9 dead dolphins recovered in Sarasota County over 3 days
Over the past three days, nine dead dolphins have been recovered from waters off Sarasota County.
The animals had been found dead amid a 9-month-long red tide outbreak that’s killed thousands of marine life in Gulf waters off Southwest Florida in recent weeks.
From Aug. 7 through Aug. 9, Mote Marine Laboratory’s Investigations program recovered the nine dolphins with the help of Venice Marine Patrol officers, Venice Police, Florida Fish and Wildlife Conservation Commission, West Coast Inland Navigation District personnel, Clearwater Marine Aquarium and the Sarasota Dolphin Research Program.
#LIVE press conference on #dolphin deaths from Mote Marine Laboratory & Aquarium Scientist Gretchen Lovewell MyFWC 10News WTSP
Posted by Isabel Mascareñas on Thursday, August 9, 2018
Aug. 7: Two dead dolphins were recovered on a beach in Venice.
Aug. 8: In the morning, two dolphins were recovered from the Intracoastal Waterway near Snake Island in Venice and Caspersen Beach, respectively.
Aug. 8: In the afternoon, a fifth dolphin was reported along North Casey Key Road in Nokomis, and a sixth was reported floating off mid-Casey Key. Both were recovered and taken to Mote.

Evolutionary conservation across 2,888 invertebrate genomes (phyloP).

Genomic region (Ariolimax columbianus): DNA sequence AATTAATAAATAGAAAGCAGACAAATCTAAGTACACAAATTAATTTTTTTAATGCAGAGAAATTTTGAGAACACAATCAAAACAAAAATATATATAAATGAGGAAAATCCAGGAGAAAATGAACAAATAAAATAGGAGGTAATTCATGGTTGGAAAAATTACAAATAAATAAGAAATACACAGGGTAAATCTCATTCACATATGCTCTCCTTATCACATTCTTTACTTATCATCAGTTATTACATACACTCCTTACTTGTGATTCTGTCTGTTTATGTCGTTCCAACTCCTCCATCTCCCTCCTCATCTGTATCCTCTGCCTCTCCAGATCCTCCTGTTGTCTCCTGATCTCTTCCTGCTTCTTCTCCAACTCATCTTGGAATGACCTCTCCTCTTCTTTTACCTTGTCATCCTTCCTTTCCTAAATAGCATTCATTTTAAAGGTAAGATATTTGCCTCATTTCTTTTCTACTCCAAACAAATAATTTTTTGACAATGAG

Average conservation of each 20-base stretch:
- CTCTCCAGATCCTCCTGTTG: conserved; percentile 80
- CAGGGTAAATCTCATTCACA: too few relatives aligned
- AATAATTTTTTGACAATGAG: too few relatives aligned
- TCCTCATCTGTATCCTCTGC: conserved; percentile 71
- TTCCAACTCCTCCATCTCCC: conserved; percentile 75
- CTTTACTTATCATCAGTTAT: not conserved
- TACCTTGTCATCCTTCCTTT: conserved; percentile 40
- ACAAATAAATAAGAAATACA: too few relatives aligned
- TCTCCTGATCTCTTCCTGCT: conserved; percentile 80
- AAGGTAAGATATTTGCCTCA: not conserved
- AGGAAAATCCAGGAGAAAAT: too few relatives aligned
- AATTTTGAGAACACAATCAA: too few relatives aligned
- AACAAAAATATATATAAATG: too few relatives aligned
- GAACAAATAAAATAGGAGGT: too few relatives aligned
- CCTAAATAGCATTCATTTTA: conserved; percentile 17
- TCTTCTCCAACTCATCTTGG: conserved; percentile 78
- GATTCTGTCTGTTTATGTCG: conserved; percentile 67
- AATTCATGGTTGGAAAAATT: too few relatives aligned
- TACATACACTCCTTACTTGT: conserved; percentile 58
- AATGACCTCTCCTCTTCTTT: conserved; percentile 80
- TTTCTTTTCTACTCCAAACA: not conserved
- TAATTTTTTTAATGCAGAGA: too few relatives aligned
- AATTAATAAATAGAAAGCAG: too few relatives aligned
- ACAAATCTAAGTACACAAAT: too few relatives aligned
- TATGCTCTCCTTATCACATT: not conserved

Aug. 8-9: In the early morning hours of Aug. 9, Mote staff and volunteers recovered a seventh dolphin reported on Siesta Key. Then, the eighth and ninth dolphins were recovered on Siesta Key and Casey Key and taken to Mote.
Mote reports that of the nine dolphins recovered since Aug. 7, three are males and four are females. The sex of the other two is being confirmed.
Mote reported Thursday that its staff is conducting or will conduct necropsies on all nine dolphins at the organization’s main campus on City Island. It said the animals were found moderately to severely decomposed, complicating its efforts to examine and collect samples.
First, it was turtles, manatees and tons of fish; now dolphins are washing up dead, and scientists suspect it’s due to red tide.
Mote scientists said when a bloom lasts this long — and this one started nine months ago off Southwest Florida — sooner or later dolphins will be impacted. Those scientists admitted they had their fingers crossed, hoping that wouldn’t be the case; but sadly it is.